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Sunday, September 4, 2016

McCalls 7242 Laura Ashley Peasant Dress


I came of age in the 70's, and the Peasant Dress style made popular by Laura Ashley and Gunne Sax are near and dear to my heart!  I knew that it would just be a matter of time until they came back, and recently McCalls patterns introduced a Laura Ashley design with 7242.  They say that you shouldn't wear a trend if you wore it the first time round, but I thought I'd give it a try, and see how I felt in one before abiding by that rule!

The pattern has several different views, and I originally thought that I would make the short dress, but when I actually tried it on, it was screaming for the ruffle, so I added it at the last minute.  I didn't have quite enough fabric to make the full width of the ruffle, so mine is about 8", instead of 12" wide as the pattern is designed.  I also serge finished the ruffle hem instead of narrow hemming to save time and keep the ruffle as long as possible.




I wanted to make it with a true 70's vibe which meant soft flowy fabric in earthy or muted colors.
Fabric Mart had a challis that was just perfect for it with a Muted Teal and Fiery Orange Rayon Challis.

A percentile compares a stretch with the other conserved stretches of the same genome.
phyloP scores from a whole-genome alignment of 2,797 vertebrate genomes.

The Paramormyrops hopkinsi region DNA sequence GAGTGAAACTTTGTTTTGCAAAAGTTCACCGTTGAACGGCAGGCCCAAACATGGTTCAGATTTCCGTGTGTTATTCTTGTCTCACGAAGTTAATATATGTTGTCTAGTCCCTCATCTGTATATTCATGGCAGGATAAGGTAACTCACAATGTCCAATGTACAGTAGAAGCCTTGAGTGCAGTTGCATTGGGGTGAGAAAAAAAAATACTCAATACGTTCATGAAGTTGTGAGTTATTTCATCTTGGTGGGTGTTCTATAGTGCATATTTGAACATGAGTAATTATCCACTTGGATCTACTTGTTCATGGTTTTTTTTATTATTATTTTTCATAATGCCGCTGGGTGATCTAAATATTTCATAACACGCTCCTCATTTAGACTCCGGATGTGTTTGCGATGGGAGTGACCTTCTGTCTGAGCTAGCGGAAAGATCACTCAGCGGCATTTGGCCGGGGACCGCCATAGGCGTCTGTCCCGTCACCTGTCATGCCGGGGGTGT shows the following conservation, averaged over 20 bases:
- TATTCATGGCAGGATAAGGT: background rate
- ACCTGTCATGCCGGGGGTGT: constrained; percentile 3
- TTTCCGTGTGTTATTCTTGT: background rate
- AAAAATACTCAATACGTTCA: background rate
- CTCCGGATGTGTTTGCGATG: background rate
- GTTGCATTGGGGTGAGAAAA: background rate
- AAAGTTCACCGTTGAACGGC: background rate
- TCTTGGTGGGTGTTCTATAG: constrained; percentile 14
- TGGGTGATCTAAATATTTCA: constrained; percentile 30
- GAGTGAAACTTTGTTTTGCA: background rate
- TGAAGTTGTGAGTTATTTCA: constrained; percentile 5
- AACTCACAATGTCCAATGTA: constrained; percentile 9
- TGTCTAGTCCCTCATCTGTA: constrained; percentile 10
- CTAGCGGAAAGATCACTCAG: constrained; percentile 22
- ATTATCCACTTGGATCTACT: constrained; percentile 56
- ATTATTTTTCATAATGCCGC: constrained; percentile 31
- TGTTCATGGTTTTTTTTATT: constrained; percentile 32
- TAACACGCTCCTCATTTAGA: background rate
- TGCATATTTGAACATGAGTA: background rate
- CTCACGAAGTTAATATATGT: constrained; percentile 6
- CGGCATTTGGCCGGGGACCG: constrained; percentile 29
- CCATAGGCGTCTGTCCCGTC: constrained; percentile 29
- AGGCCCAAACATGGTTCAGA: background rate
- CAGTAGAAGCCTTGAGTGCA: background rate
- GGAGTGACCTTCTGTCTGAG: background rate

I haven't worked with challis for a while, because it is one of those fabrics that has a mind of it's own.  You know the kind- you can cut it absolutely on the pattern lines, and then you turn around, and it's completely shape shifted into a different piece!  It is however, incredibly soft and has the most beautiful drape, so if you can be patient with it, you will be rewarded.





I actually had quite a time with this one because it ended up being way too big.  Then when I went to check the pattern pieces to see where I went wrong, I found out that the pieces had really grown quite a bit- for example the yoke piece was a full 1" wider than the pattern piece on each shoulder.  I had to take up the collar, shoulders, sleeves and the sides- I almost felt like I was resewing a second dress.   Lesson learned- when working with challis, make sure to check pieces against the pattern before you sew, as they might have relaxed and grown larger since you cut them.


I could tell that the dress was going to slip easily over my head, so I skipped the buttonholes, and just sewed the buttons through all layers.


I'm accenting it with cognac leather boots, belt and purse that I was quite lucky and found all of them at a consignment shop in town.  If I sew something myself, I don't feel guilty about finding the perfect accessories for it, especially when I can find them second hand!

Do you remember Peasant Dresses from their first incarnation?  And if yes, would you wear one today?

Happy Sewing!

Ann
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